An A-Z Guide To The Search For Plato's Atlantis

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Archive 3611

Norse Gods


The gods listed here are provided in an attempt to identify the original gods before they splintered into different ones. There should be identifiable traces of these original gods, but attempts to project knowledge about northern-European mythology further into the past to identify its origins has not permitted an easy link-up with pictographic depictions that are our only representation of Neolithic ideas. However, there is perhaps no reason to suppose that there should be artistic depictions of gods; in their world the gods were clearly physically present as the Sun, Moon, fire and so on. It is difficult too to trace the rise of idols and iconographic representations of gods, although their sole representatives in the Venus figures gathers wide-ranging explanations and meanings, cannot even be linked specifically with any goddess. These gods are theorized and accompanying information relates to deities that are presumed to be descended from that original one. The disclosure of evidence for this is made within the paper “The Lineage of Norse Mythology” on the Mythology page.




<Lode> is the presumed seminal god of Fire and the Underworld who was born through the generative process of fire sticks, but also existed beneath the surface of the Earth.


Loki is a fire giant of the Norse and was the Vulcan of the Germans as given by Caesar. Most of his associations with fire do not come from myths but descriptions and folk sayings. Sometimes associated, as fire often is, with lightning and the Sun.


In the Scandinavian tradition only he is a god who is trapped in the Underworld and the source of earthquakes. The most defining event within the mythology is Loki’s (Utgardaloki’s) contest with Thor (Thorkillus).


As fire giant, Loki is associated with almost every god of Norse myth, and also appears as Lugh in Irish mythology, Louhi in Finnish mythology, and even Lucifer in Roman mythology, and of course Agni in Hindu myth. As a result of this association with fire and the widespread nature of his appearance indicates that he is an ancient god.


Loki is associated with both Thor and Skadi, also with Odin and Haenir as the triad gods, and his greatest nemesis of all is Heimdall.




<Breid> is the presumed seminal goddess of the Sun and of the Earth and Underworld, the necklace, spinning, and womanhood.


Freyia is a perceived goddess of love due to her wanderings for her husband Od, the explanation for the morning dew, Frigg likewise secures the weeping of the world for the release of her sun Balder from the Underworld. Freyia and Frigg are equivalent goddesses of the Vanir and the Aesir gods.       The rainbow was viewed to be her necklace returned to her after the battle of the thunderstorm between Water and Fire. There was also the dual nature of the goddess arising from the contrasts between summer and winter, birth and death, youth and age, that characterized the goddess in her earliest forms, transmitted into the goddess of death Hel.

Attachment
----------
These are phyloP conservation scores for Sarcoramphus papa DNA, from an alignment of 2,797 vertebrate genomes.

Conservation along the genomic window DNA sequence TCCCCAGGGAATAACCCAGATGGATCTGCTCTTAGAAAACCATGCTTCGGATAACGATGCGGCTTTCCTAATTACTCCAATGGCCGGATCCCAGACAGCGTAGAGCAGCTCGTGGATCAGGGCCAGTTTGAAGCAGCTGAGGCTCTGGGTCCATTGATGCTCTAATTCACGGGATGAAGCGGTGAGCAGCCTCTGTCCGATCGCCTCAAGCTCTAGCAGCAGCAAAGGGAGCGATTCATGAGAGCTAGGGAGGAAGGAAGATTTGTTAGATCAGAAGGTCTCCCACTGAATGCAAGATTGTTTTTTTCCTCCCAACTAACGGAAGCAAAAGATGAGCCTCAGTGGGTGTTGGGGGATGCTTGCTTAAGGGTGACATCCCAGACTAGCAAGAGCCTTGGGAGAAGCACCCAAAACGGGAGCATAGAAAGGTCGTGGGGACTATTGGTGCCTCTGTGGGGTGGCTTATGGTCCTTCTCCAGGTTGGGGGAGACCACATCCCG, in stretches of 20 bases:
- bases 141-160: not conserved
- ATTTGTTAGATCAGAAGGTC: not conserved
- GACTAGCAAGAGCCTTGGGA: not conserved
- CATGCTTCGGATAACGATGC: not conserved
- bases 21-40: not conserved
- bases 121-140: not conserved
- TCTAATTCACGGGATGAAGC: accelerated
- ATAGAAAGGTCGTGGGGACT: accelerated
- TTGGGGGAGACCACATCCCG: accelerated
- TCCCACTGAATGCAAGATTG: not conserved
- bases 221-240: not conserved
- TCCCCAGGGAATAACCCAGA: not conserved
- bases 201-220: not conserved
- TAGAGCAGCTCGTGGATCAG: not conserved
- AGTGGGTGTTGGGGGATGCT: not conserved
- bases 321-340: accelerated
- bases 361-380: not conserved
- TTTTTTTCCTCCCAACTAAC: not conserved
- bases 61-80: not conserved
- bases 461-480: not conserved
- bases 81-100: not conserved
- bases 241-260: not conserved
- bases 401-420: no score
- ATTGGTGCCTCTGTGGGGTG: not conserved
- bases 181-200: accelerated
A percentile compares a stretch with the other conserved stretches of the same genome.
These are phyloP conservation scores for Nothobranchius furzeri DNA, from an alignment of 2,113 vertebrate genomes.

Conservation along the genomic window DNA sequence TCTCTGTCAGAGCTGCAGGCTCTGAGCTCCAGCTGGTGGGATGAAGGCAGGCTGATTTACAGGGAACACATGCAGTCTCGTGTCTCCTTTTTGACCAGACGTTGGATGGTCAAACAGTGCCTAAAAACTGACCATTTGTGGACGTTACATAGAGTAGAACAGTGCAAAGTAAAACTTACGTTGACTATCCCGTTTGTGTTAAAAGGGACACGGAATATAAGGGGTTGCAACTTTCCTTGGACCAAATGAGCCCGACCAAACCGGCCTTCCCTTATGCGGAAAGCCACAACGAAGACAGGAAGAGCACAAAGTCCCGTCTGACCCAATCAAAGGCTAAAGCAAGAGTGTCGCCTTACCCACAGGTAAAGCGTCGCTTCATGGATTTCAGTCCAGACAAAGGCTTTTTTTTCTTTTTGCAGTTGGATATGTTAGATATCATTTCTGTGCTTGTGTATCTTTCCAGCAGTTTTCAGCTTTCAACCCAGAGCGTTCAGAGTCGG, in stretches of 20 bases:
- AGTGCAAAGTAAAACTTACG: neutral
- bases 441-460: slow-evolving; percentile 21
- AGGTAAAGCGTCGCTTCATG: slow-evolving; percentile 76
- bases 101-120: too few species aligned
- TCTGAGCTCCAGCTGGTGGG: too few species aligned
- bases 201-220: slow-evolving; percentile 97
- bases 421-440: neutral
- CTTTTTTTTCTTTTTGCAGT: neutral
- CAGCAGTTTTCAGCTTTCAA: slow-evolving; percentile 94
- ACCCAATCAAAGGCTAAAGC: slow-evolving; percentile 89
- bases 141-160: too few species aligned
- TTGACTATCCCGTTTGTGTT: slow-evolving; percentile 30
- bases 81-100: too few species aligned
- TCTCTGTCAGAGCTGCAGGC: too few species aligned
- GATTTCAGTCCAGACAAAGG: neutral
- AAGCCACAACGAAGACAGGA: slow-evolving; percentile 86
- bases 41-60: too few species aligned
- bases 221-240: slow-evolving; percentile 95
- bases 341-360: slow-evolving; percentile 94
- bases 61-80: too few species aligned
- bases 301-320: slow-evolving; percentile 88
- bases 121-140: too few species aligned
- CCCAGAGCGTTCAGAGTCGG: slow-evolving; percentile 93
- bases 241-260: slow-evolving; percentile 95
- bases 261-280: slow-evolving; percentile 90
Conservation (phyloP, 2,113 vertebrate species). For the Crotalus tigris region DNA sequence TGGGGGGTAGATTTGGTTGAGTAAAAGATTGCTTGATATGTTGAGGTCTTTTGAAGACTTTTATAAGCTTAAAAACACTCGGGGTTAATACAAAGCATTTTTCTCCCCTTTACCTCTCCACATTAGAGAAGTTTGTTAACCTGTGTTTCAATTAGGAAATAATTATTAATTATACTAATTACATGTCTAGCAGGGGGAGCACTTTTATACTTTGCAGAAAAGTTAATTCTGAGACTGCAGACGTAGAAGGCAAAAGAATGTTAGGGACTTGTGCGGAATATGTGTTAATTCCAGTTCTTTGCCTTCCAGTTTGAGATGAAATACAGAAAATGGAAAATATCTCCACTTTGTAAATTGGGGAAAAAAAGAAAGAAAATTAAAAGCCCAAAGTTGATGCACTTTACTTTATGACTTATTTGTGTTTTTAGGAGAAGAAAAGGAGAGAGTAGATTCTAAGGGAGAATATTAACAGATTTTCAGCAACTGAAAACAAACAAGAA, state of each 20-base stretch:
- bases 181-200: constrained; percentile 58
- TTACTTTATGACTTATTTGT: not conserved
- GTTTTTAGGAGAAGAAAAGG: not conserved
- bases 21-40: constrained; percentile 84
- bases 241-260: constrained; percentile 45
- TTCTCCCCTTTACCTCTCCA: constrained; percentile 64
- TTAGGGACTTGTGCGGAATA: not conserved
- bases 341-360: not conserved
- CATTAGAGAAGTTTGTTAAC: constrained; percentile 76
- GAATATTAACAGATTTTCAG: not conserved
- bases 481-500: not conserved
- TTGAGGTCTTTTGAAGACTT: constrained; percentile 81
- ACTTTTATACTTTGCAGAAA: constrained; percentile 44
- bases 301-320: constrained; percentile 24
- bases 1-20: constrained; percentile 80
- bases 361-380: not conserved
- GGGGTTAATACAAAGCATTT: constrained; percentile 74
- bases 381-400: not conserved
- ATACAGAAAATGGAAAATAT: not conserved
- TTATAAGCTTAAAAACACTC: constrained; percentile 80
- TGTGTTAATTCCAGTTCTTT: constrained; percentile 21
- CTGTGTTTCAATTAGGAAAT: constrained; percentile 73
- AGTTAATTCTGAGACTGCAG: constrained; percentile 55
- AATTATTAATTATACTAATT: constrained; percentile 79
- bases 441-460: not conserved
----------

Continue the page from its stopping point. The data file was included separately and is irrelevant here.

Her most important myth is the Theft of Freyia’s Necklace, the thunderstorm myth, which is shared with Gefion and in a weaker account in Saxo, with Frigg. In this latter case the dishonor causes Odin’s exile, the falling of the sun, which is related to Freyia’s search for her husband. The German mythical events concerning Bertha and Hilda have been reduced to brief mention within fairly tales. The other that involves her is the story of the Sun and her son the Morning Star, which is a tentative reconstruction out of the Grendel story in Beowulf.


The origins of Freyia perhaps go back to the very source concept of a European or world goddess, which is attributed to her widespread presence and apparent far-extending age into prehistory. Attested among the Germans as Sol or Isis, among the Gauls as Minerva, among the Greeks as Hecate, exists in several forms within Norse myth and appears as Prithvi within Hindu myth. Each time she appears she is linked to a different male god, which suggests the later addition of each, the oldest being Tyr and Thor, in Hindu the god Dyaus.


Freyia is strongly associated with Frey and Niord, sometimes with Odin.       Frigg is closely related to Odin and sometimes Thor.




<Homa> is the presumed seminal god of the Moon and (perhaps sacred) Water who was born out of the waters as was the Sun.


Heimdall is a watchman god of the Norse and was the Luna of the Germans as given by Caesar. Most of his associations with the Moon do not come from myths but a few enigmatic descriptions within the Eddas.


As a background character among the Norse, Heimdall is thus obscure, but verified interpretations reveal a god who held a much more exalted place than held under the shadow of Odin. There is no myth that he factors in more than the Theft Of Freyia’s Necklace which anthropomorphizes the thunderstorm as a contest between Water and Fire.


With a past that extends back along the line of the Germans of Caesar, of herding and hunting bands, and as represented in India as Soma, is himself Indo-European as well, however the German expresses a more primitive form. Heimdall as a god of water is likewise akin to Haenir within Norse myth, and as Hama within the Anglo-Saxon Beowulf is not far etymologically from the Indian equivalent Soma, god of the water of immortality and drink of the gods.